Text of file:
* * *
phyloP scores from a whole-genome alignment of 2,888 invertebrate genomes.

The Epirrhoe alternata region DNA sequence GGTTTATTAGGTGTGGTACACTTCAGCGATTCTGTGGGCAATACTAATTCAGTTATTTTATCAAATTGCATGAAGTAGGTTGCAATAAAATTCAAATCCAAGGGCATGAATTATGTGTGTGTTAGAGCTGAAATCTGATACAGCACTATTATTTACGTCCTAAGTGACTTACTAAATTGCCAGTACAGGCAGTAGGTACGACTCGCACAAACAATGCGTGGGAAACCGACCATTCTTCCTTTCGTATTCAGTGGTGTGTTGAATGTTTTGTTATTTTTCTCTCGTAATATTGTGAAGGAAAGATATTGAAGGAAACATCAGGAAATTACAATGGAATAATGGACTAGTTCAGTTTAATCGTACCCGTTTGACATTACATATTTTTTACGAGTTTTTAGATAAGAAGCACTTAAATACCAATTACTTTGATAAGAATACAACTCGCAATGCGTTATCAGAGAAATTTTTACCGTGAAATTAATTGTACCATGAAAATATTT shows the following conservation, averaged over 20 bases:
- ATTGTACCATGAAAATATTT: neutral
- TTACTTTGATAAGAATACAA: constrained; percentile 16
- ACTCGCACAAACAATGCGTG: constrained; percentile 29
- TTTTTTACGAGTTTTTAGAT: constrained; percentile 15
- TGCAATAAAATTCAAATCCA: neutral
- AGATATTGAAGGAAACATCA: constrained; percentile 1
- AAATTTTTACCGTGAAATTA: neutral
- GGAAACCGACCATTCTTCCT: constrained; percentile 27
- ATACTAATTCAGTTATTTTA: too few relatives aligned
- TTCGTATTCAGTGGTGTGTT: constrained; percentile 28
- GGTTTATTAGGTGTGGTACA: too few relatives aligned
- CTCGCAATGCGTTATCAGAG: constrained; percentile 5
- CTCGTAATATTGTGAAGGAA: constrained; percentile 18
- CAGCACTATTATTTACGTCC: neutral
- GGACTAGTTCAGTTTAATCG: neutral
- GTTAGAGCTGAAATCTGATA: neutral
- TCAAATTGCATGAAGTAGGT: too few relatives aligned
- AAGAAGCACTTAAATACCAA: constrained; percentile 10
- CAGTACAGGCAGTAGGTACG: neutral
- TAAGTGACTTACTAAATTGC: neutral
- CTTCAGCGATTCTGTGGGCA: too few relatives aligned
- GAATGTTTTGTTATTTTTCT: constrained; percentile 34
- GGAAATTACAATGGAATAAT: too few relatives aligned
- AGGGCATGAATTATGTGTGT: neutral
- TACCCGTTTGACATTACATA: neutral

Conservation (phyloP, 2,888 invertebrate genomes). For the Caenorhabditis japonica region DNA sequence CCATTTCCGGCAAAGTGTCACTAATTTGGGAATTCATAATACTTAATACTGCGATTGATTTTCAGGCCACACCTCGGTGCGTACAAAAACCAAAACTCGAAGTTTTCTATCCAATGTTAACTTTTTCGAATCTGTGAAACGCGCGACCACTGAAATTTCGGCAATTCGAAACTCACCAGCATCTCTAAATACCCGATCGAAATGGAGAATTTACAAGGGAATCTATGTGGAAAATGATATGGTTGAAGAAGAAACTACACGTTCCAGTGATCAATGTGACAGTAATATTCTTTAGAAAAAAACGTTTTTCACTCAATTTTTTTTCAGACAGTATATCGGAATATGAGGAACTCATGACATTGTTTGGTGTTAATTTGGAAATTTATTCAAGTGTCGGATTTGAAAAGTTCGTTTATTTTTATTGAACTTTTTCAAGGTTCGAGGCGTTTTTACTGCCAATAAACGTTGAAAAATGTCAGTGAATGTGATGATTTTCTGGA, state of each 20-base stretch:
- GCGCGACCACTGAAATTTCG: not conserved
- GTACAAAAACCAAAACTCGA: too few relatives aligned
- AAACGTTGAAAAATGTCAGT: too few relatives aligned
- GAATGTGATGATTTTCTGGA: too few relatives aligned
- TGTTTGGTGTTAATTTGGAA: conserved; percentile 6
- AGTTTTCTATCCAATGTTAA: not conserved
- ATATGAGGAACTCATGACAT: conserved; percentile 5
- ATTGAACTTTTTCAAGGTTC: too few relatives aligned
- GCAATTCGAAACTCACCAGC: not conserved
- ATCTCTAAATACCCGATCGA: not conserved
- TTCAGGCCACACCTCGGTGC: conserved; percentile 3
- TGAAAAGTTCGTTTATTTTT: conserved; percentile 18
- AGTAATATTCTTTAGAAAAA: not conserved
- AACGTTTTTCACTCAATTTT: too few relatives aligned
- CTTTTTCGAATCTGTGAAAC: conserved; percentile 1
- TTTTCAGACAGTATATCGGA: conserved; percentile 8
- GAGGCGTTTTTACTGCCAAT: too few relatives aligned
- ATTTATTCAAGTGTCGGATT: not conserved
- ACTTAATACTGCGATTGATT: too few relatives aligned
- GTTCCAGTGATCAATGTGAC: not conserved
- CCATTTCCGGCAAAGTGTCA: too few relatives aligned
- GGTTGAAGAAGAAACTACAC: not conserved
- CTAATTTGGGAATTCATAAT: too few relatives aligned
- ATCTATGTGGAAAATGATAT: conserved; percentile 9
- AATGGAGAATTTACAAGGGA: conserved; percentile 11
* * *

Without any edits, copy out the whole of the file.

phyloP scores from a whole-genome alignment of 2,888 invertebrate genomes.

The Epirrhoe alternata region DNA sequence GGTTTATTAGGTGTGGTACACTTCAGCGATTCTGTGGGCAATACTAATTCAGTTATTTTATCAAATTGCATGAAGTAGGTTGCAATAAAATTCAAATCCAAGGGCATGAATTATGTGTGTGTTAGAGCTGAAATCTGATACAGCACTATTATTTACGTCCTAAGTGACTTACTAAATTGCCAGTACAGGCAGTAGGTACGACTCGCACAAACAATGCGTGGGAAACCGACCATTCTTCCTTTCGTATTCAGTGGTGTGTTGAATGTTTTGTTATTTTTCTCTCGTAATATTGTGAAGGAAAGATATTGAAGGAAACATCAGGAAATTACAATGGAATAATGGACTAGTTCAGTTTAATCGTACCCGTTTGACATTACATATTTTTTACGAGTTTTTAGATAAGAAGCACTTAAATACCAATTACTTTGATAAGAATACAACTCGCAATGCGTTATCAGAGAAATTTTTACCGTGAAATTAATTGTACCATGAAAATATTT shows the following conservation, averaged over 20 bases:
- ATTGTACCATGAAAATATTT: neutral
- TTACTTTGATAAGAATACAA: constrained; percentile 16
- ACTCGCACAAACAATGCGTG: constrained; percentile 29
- TTTTTTACGAGTTTTTAGAT: constrained; percentile 15
- TGCAATAAAATTCAAATCCA: neutral
- AGATATTGAAGGAAACATCA: constrained; percentile 1
- AAATTTTTACCGTGAAATTA: neutral
- GGAAACCGACCATTCTTCCT: constrained; percentile 27
- ATACTAATTCAGTTATTTTA: too few relatives aligned
- TTCGTATTCAGTGGTGTGTT: constrained; percentile 28
- GGTTTATTAGGTGTGGTACA: too few relatives aligned
- CTCGCAATGCGTTATCAGAG: constrained; percentile 5
- CTCGTAATATTGTGAAGGAA: constrained; percentile 18
- CAGCACTATTATTTACGTCC: neutral
- GGACTAGTTCAGTTTAATCG: neutral
- GTTAGAGCTGAAATCTGATA: neutral
- TCAAATTGCATGAAGTAGGT: too few relatives aligned
- AAGAAGCACTTAAATACCAA: constrained; percentile 10
- CAGTACAGGCAGTAGGTACG: neutral
- TAAGTGACTTACTAAATTGC: neutral
- CTTCAGCGATTCTGTGGGCA: too few relatives aligned
- GAATGTTTTGTTATTTTTCT: constrained; percentile 34
- GGAAATTACAATGGAATAAT: too few relatives aligned
- AGGGCATGAATTATGTGTGT: neutral
- TACCCGTTTGACATTACATA: neutral

Conservation (phyloP, 2,888 invertebrate genomes). For the Caenorhabditis japonica region DNA sequence CCATTTCCGGCAAAGTGTCACTAATTTGGGAATTCATAATACTTAATACTGCGATTGATTTTCAGGCCACACCTCGGTGCGTACAAAAACCAAAACTCGAAGTTTTCTATCCAATGTTAACTTTTTCGAATCTGTGAAACGCGCGACCACTGAAATTTCGGCAATTCGAAACTCACCAGCATCTCTAAATACCCGATCGAAATGGAGAATTTACAAGGGAATCTATGTGGAAAATGATATGGTTGAAGAAGAAACTACACGTTCCAGTGATCAATGTGACAGTAATATTCTTTAGAAAAAAACGTTTTTCACTCAATTTTTTTTCAGACAGTATATCGGAATATGAGGAACTCATGACATTGTTTGGTGTTAATTTGGAAATTTATTCAAGTGTCGGATTTGAAAAGTTCGTTTATTTTTATTGAACTTTTTCAAGGTTCGAGGCGTTTTTACTGCCAATAAACGTTGAAAAATGTCAGTGAATGTGATGATTTTCTGGA, state of each 20-base stretch:
- GCGCGACCACTGAAATTTCG: not conserved
- GTACAAAAACCAAAACTCGA: too few relatives aligned
- AAACGTTGAAAAATGTCAGT: too few relatives aligned
- GAATGTGATGATTTTCTGGA: too few relatives aligned
- TGTTTGGTGTTAATTTGGAA: conserved; percentile 6
- AGTTTTCTATCCAATGTTAA: not conserved
- ATATGAGGAACTCATGACAT: conserved; percentile 5
- ATTGAACTTTTTCAAGGTTC: too few relatives aligned
- GCAATTCGAAACTCACCAGC: not conserved
- ATCTCTAAATACCCGATCGA: not conserved
- TTCAGGCCACACCTCGGTGC: conserved; percentile 3
- TGAAAAGTTCGTTTATTTTT: conserved; percentile 18
- AGTAATATTCTTTAGAAAAA: not conserved
- AACGTTTTTCACTCAATTTT: too few relatives aligned
- CTTTTTCGAATCTGTGAAAC: conserved; percentile 1
- TTTTCAGACAGTATATCGGA: conserved; percentile 8
- GAGGCGTTTTTACTGCCAAT: too few relatives aligned
- ATTTATTCAAGTGTCGGATT: not conserved
- ACTTAATACTGCGATTGATT: too few relatives aligned
- GTTCCAGTGATCAATGTGAC: not conserved
- CCATTTCCGGCAAAGTGTCA: too few relatives aligned
- GGTTGAAGAAGAAACTACAC: not conserved
- CTAATTTGGGAATTCATAAT: too few relatives aligned
- ATCTATGTGGAAAATGATAT: conserved; percentile 9
- AATGGAGAATTTACAAGGGA: conserved; percentile 11